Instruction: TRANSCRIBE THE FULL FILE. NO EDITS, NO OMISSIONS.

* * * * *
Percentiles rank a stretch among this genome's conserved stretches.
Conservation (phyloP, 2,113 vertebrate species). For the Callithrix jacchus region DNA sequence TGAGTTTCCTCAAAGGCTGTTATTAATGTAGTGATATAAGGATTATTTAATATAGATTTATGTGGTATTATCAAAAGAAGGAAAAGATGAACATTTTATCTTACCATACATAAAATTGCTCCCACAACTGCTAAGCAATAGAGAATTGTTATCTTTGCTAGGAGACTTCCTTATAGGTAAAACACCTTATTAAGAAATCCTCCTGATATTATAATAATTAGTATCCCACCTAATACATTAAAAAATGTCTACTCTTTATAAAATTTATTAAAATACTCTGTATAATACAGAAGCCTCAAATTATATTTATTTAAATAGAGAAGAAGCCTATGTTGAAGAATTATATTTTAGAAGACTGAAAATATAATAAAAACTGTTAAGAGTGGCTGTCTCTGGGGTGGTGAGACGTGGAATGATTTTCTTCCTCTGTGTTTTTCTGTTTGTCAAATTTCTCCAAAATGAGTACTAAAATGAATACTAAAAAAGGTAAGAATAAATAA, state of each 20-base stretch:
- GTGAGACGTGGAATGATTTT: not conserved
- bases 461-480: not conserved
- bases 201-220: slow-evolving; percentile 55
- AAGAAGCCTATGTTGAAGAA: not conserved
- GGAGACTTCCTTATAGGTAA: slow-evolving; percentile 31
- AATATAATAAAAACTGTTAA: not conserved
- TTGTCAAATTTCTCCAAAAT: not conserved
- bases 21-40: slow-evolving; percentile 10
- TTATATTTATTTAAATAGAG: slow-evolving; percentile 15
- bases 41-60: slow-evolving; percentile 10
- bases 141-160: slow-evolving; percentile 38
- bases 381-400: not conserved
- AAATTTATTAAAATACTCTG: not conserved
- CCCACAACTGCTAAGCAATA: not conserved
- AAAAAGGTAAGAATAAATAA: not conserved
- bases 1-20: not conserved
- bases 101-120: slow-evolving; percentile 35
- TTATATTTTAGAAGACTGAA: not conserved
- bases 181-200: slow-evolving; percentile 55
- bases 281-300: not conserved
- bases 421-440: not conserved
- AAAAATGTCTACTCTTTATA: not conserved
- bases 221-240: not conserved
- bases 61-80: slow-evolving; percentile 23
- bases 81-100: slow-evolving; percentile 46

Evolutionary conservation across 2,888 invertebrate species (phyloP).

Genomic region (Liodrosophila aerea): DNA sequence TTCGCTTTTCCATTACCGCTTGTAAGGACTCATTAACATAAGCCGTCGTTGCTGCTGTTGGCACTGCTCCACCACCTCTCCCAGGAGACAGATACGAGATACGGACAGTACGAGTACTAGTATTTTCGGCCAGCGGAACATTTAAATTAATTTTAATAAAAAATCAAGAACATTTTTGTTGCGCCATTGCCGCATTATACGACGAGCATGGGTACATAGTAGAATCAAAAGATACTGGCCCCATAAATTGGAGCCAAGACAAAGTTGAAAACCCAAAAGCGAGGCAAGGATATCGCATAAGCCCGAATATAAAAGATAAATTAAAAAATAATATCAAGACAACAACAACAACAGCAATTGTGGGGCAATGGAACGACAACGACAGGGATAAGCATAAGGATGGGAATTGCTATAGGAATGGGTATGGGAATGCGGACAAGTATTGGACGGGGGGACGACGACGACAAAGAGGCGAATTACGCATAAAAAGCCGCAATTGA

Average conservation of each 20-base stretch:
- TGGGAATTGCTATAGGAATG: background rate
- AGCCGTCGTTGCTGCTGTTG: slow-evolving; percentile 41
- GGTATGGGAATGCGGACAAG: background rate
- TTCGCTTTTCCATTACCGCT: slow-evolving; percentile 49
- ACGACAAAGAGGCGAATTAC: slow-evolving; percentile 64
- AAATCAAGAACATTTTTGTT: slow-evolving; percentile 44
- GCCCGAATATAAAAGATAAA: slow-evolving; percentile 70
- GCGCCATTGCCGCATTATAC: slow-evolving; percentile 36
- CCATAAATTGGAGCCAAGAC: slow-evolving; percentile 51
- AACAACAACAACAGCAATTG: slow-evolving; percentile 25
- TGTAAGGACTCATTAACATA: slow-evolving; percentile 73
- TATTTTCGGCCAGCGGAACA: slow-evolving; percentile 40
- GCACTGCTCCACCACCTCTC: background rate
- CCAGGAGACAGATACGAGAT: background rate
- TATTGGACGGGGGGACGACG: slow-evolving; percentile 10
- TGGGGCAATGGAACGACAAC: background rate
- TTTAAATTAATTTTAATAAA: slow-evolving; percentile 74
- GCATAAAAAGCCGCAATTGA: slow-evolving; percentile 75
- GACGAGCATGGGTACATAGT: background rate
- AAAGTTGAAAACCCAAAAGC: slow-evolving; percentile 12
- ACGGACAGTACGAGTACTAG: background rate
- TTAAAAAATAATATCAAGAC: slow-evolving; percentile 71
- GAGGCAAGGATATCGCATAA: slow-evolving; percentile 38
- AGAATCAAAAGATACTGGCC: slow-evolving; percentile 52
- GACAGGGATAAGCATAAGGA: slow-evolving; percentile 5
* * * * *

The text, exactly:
Percentiles rank a stretch among this genome's conserved stretches.
Conservation (phyloP, 2,113 vertebrate species). For the Callithrix jacchus region DNA sequence TGAGTTTCCTCAAAGGCTGTTATTAATGTAGTGATATAAGGATTATTTAATATAGATTTATGTGGTATTATCAAAAGAAGGAAAAGATGAACATTTTATCTTACCATACATAAAATTGCTCCCACAACTGCTAAGCAATAGAGAATTGTTATCTTTGCTAGGAGACTTCCTTATAGGTAAAACACCTTATTAAGAAATCCTCCTGATATTATAATAATTAGTATCCCACCTAATACATTAAAAAATGTCTACTCTTTATAAAATTTATTAAAATACTCTGTATAATACAGAAGCCTCAAATTATATTTATTTAAATAGAGAAGAAGCCTATGTTGAAGAATTATATTTTAGAAGACTGAAAATATAATAAAAACTGTTAAGAGTGGCTGTCTCTGGGGTGGTGAGACGTGGAATGATTTTCTTCCTCTGTGTTTTTCTGTTTGTCAAATTTCTCCAAAATGAGTACTAAAATGAATACTAAAAAAGGTAAGAATAAATAA, state of each 20-base stretch:
- GTGAGACGTGGAATGATTTT: not conserved
- bases 461-480: not conserved
- bases 201-220: slow-evolving; percentile 55
- AAGAAGCCTATGTTGAAGAA: not conserved
- GGAGACTTCCTTATAGGTAA: slow-evolving; percentile 31
- AATATAATAAAAACTGTTAA: not conserved
- TTGTCAAATTTCTCCAAAAT: not conserved
- bases 21-40: slow-evolving; percentile 10
- TTATATTTATTTAAATAGAG: slow-evolving; percentile 15
- bases 41-60: slow-evolving; percentile 10
- bases 141-160: slow-evolving; percentile 38
- bases 381-400: not conserved
- AAATTTATTAAAATACTCTG: not conserved
- CCCACAACTGCTAAGCAATA: not conserved
- AAAAAGGTAAGAATAAATAA: not conserved
- bases 1-20: not conserved
- bases 101-120: slow-evolving; percentile 35
- TTATATTTTAGAAGACTGAA: not conserved
- bases 181-200: slow-evolving; percentile 55
- bases 281-300: not conserved
- bases 421-440: not conserved
- AAAAATGTCTACTCTTTATA: not conserved
- bases 221-240: not conserved
- bases 61-80: slow-evolving; percentile 23
- bases 81-100: slow-evolving; percentile 46

Evolutionary conservation across 2,888 invertebrate species (phyloP).

Genomic region (Liodrosophila aerea): DNA sequence TTCGCTTTTCCATTACCGCTTGTAAGGACTCATTAACATAAGCCGTCGTTGCTGCTGTTGGCACTGCTCCACCACCTCTCCCAGGAGACAGATACGAGATACGGACAGTACGAGTACTAGTATTTTCGGCCAGCGGAACATTTAAATTAATTTTAATAAAAAATCAAGAACATTTTTGTTGCGCCATTGCCGCATTATACGACGAGCATGGGTACATAGTAGAATCAAAAGATACTGGCCCCATAAATTGGAGCCAAGACAAAGTTGAAAACCCAAAAGCGAGGCAAGGATATCGCATAAGCCCGAATATAAAAGATAAATTAAAAAATAATATCAAGACAACAACAACAACAGCAATTGTGGGGCAATGGAACGACAACGACAGGGATAAGCATAAGGATGGGAATTGCTATAGGAATGGGTATGGGAATGCGGACAAGTATTGGACGGGGGGACGACGACGACAAAGAGGCGAATTACGCATAAAAAGCCGCAATTGA

Average conservation of each 20-base stretch:
- TGGGAATTGCTATAGGAATG: background rate
- AGCCGTCGTTGCTGCTGTTG: slow-evolving; percentile 41
- GGTATGGGAATGCGGACAAG: background rate
- TTCGCTTTTCCATTACCGCT: slow-evolving; percentile 49
- ACGACAAAGAGGCGAATTAC: slow-evolving; percentile 64
- AAATCAAGAACATTTTTGTT: slow-evolving; percentile 44
- GCCCGAATATAAAAGATAAA: slow-evolving; percentile 70
- GCGCCATTGCCGCATTATAC: slow-evolving; percentile 36
- CCATAAATTGGAGCCAAGAC: slow-evolving; percentile 51
- AACAACAACAACAGCAATTG: slow-evolving; percentile 25
- TGTAAGGACTCATTAACATA: slow-evolving; percentile 73
- TATTTTCGGCCAGCGGAACA: slow-evolving; percentile 40
- GCACTGCTCCACCACCTCTC: background rate
- CCAGGAGACAGATACGAGAT: background rate
- TATTGGACGGGGGGACGACG: slow-evolving; percentile 10
- TGGGGCAATGGAACGACAAC: background rate
- TTTAAATTAATTTTAATAAA: slow-evolving; percentile 74
- GCATAAAAAGCCGCAATTGA: slow-evolving; percentile 75
- GACGAGCATGGGTACATAGT: background rate
- AAAGTTGAAAACCCAAAAGC: slow-evolving; percentile 12
- ACGGACAGTACGAGTACTAG: background rate
- TTAAAAAATAATATCAAGAC: slow-evolving; percentile 71
- GAGGCAAGGATATCGCATAA: slow-evolving; percentile 38
- AGAATCAAAAGATACTGGCC: slow-evolving; percentile 52
- GACAGGGATAAGCATAAGGA: slow-evolving; percentile 5